An Indian Army General inquires from Giriraja Swami,
a leader in the Hare Krsna movement, about the purpose of life.
When His Holiness Giriraja Swami visited Pune, India, recently to open a new center of the International Society for Krishna Consciousness, he addressed a well-attended gathering at the city’s main hall, Nehru Memorial. While the divisional commissioner, K. S. Sidhu, and Maharashtra legislator Atui Sangtani sat on the dais with Giriraja Swami, and while Bhari B. R. Malhotra, prominent industrialist and life member of ISKCON, introduced the Hare Krishna movement, Lt. General T. S. Oberoi, in charge of the Southern Command of the Indian Army, humbly look his seat in the audience. (The Southern Command is the largest command in India and covers eight states.) After hearing Giriraja Swami speak and answer questions from the floor. General Oberoi rose. . .
General Oberoi: Your Holiness, I know you are short of time, but may I ask you a question?
Giriraja Swami: Oh, yes.
General Oberoi: There has been a personal conflict in my mind as to what is the aim for which we are born, what is the aim of our life. It certainly could not be the aim to amass some wealth and ultimately die, or to make a building and then die, or to marry and procreate and then die.
For our minor activities in life we have the aims set first, before we get going to achieve them. When we train our people in the army—whatever they have got to do—we first tell them what is the aim. And once they are clear what is the aim, then we decide what means we have got to adopt to achieve that. And invariably we don’t go wrong.
Now here it is, my whole life is going to waste, to my mind—I am still not very clear what is the aim of my life. A lot of people have been benefited by this great movement [ISKCON], by chanting, but I still feel that this is all the means to the end. But only once you are very clear what the aim is can you decide whether chanting is the only answer. Would you kindly, Your Holiness, enlighten us about the aim of life, so that thereafter we can be very, very clear as to what we have got to do to achieve that aim?
Giriraja Swami: Your question is glorious, because it deals with the Absolute Truth and is therefore beneficial for everyone. This same question was asked by Srila Sanatana Gosvami to Sri Caitanya Mahaprabhu. * [*Caitanya Mahaprabhu is Krsna Himself in the role of His own devotee. He appeared in India five hundred years ago to teach love of God through the chanting of the Hare Krsna mantra.] Sanatana Gosvami had been a very highly placed government servant—prime minister to the Nawab Hussain Shah—but he resigned from his government service to join the mission of Sri Caitanya Mahaprabhu.
So when Sanatana Gosvami met Lord Caitanya at Prayag—Allahabad—he said to Him, “My Lord, people flatter me that I am a very great man, a very learned scholar, but actually I am a great fool. And I’m such a fool that when they say I am learned. I believe them, even though I do not even know who I am or what is the purpose of my life. So can you please enlighten me as to who I am and what is the ultimate goal of life?”
In reply, Lord Caitanya explained that the living entity is the eternal servant of the Lord, Sri Krsna, and that the ultimate goal of life is to develop love for Krsna: prema pum-artho mahan.
As spiritual souls, we are part and parcel of God. And the natural function of the part is to serve the whole. The hand is part of the body, so its natural function is to serve the body. If the hand is not serving the body, it is diseased or dead. In the same way, our natural function is to serve God. And if we are not serving Him, it is to be understood that we are in a diseased condition, that we are spiritually dead. We must serve God.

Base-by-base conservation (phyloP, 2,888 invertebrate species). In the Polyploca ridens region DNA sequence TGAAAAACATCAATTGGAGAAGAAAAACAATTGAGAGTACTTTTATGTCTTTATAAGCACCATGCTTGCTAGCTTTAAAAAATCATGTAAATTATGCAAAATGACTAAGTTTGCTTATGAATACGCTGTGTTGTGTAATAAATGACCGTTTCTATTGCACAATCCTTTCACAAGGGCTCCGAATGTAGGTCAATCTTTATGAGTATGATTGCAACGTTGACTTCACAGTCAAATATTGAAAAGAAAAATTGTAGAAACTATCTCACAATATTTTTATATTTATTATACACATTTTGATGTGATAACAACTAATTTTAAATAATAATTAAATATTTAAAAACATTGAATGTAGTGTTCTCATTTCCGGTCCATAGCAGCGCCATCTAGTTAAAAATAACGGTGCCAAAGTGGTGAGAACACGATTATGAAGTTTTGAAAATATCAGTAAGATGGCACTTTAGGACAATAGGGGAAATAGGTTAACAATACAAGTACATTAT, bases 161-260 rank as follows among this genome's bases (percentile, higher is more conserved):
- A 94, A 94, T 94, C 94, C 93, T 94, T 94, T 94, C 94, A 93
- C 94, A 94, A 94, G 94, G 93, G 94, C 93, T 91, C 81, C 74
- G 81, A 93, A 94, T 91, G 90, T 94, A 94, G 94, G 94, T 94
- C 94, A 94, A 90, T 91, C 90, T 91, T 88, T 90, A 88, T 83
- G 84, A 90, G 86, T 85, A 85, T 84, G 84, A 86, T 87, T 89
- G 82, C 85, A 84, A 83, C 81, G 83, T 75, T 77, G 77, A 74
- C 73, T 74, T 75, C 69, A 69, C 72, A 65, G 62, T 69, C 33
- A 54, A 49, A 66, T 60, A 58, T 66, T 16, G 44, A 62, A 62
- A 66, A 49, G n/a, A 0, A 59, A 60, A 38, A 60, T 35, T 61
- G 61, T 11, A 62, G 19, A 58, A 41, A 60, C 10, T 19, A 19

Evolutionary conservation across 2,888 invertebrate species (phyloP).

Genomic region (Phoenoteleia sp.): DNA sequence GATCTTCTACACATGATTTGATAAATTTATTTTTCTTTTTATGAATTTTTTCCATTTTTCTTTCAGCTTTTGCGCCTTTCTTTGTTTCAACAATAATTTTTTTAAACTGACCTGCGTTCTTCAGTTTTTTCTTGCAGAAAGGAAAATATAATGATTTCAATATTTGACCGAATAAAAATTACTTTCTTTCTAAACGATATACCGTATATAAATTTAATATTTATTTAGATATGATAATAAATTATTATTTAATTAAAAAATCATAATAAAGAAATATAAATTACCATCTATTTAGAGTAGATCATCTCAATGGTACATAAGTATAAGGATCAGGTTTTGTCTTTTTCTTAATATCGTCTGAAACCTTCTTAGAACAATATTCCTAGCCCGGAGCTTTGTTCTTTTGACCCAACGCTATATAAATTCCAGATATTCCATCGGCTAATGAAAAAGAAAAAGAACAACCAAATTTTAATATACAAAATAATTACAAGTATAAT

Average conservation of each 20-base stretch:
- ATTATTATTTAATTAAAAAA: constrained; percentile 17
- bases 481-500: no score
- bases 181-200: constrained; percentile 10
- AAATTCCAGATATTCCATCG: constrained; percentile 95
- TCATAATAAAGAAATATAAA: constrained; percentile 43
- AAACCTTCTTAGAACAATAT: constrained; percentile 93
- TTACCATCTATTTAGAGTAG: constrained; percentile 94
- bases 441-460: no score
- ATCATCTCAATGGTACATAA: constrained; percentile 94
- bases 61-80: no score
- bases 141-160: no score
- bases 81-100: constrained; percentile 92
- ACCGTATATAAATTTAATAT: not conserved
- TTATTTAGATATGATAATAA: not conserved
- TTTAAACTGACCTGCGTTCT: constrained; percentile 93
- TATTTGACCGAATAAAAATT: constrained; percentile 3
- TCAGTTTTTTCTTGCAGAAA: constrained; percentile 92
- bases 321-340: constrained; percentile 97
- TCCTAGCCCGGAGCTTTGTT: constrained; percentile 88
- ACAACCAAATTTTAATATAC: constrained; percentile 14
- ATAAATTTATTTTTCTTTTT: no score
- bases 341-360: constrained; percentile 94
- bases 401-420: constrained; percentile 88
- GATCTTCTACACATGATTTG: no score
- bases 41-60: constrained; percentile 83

Now, how to serve God? If we understand we are eternal servants of God, or Krsna, we have to act in our constitutional position. In other words, in addition to theoretical understanding, we have to engage in the practical activity of serving Krsna. So how to serve Krsna?
Lord Caitanya has instructed that the highest standard of service to the Lord is that of the gopis [cowherd girls] of Vrndavana. [The gopis of Vrndavana are renowned in the Vedic literature as the greatest of all devotees of Lord Krsna.]
How is that? Once Lord Krsna said that He had a headache and that the only thing that could cure Him would be dust from the feet of His devotee. So His messenger went and announced that Krsna had a headache and that He could be cured only by the dust from His devotee’s feet. He approached many, but everyone said, “Oh, if the dust from my feet touches the head of the Lord, it will be a great offense. I will go to hell. I’m not going to give dust from my feet for the Lord’s head.” So the messenger became very discouraged. But Krsna advised him, “Now you go to Vrndavana, and see what happens there.”
So the messenger went to Vrndavana, and immediately all the gopis surrounded him. “Oh, you’ve come from Lord Krsna! How is our Lord? Please tell us, how is He doing?”
The messenger replied, “The Lord has a headache.”
“Oh, no! The Lord has a headache. Oh, no! What can we do?”
“The only thing that will cure Him is the dust from His devotee’s feet.”
Immediately they replied, “Oh, yes, yes! Take it, take it all. Take as much as you want. Take everything.”
The messenger said, “Don’t you know that you could go to hell for this?”
“We don’t care if we go to hell, as long as Krsna’s headache is cured.”
So this is love—pure, selfless love of God. And this should be the aim of life. This love can be achieved simply by chanting the holy names of the Lord: Hare Krsna, Hare Krsna, Krsna Krsna, Hare Hare/ Hare Rama, Hare Rama, Rama Rama, Hare Hare.
General Oberoi: I thank you, Your Holiness, you have answered my question.